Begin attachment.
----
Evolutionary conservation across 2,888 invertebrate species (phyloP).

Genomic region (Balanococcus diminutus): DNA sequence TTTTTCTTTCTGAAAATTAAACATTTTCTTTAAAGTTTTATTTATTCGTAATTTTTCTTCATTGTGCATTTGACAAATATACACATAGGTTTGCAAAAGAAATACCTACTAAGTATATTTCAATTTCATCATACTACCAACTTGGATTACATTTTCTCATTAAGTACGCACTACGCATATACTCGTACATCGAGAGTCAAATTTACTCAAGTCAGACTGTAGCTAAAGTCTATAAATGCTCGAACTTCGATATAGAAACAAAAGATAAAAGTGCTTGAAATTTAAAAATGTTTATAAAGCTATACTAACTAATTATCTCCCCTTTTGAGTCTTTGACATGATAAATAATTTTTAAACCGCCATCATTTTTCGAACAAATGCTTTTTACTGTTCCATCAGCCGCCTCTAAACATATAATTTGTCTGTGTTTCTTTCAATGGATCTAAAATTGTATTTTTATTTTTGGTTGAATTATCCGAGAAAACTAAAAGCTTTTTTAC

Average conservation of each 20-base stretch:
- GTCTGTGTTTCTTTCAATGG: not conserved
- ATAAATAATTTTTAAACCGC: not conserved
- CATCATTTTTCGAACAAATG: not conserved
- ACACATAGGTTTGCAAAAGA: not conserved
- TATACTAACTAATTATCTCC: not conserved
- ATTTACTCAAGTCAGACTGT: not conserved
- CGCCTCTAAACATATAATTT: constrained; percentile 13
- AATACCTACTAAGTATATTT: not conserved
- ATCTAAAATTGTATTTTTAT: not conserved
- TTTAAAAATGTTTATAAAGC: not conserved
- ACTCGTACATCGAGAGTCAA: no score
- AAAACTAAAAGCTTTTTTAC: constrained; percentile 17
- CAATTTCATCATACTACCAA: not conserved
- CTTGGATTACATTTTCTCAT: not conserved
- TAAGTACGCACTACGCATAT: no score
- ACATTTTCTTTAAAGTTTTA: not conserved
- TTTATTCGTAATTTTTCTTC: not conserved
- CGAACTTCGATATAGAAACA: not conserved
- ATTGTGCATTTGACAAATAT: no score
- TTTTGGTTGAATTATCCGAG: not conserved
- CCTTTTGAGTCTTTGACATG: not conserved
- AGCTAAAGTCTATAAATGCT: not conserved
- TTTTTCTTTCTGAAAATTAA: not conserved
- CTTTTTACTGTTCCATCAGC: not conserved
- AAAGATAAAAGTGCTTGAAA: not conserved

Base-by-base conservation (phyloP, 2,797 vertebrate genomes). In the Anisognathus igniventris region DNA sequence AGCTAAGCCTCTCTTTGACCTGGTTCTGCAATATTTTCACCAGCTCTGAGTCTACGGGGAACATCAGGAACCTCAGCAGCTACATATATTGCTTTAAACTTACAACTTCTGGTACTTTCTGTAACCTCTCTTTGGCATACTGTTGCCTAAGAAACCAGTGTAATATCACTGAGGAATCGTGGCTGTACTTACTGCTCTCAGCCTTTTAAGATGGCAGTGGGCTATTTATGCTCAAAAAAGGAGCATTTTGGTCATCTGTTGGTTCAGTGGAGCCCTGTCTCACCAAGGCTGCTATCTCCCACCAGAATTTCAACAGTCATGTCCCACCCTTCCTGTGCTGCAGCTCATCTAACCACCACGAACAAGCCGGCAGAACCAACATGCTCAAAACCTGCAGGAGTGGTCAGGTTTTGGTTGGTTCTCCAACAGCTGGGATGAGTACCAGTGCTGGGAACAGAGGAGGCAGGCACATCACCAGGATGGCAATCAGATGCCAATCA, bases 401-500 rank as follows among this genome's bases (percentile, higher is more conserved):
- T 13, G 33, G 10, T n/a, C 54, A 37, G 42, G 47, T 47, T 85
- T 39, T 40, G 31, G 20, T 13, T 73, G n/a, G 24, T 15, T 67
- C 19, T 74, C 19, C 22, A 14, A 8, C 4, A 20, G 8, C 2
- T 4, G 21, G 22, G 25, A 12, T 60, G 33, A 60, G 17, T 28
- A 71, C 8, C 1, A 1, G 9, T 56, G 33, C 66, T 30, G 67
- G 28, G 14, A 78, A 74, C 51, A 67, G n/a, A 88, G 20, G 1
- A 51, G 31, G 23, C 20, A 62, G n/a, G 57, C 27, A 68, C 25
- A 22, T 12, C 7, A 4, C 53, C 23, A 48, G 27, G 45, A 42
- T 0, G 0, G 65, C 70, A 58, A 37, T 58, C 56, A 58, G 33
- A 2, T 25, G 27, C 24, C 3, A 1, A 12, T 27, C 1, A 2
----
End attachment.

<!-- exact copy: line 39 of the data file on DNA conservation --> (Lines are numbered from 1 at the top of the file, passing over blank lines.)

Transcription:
- A 2, T 25, G 27, C 24, C 3, A 1, A 12, T 27, C 1, A 2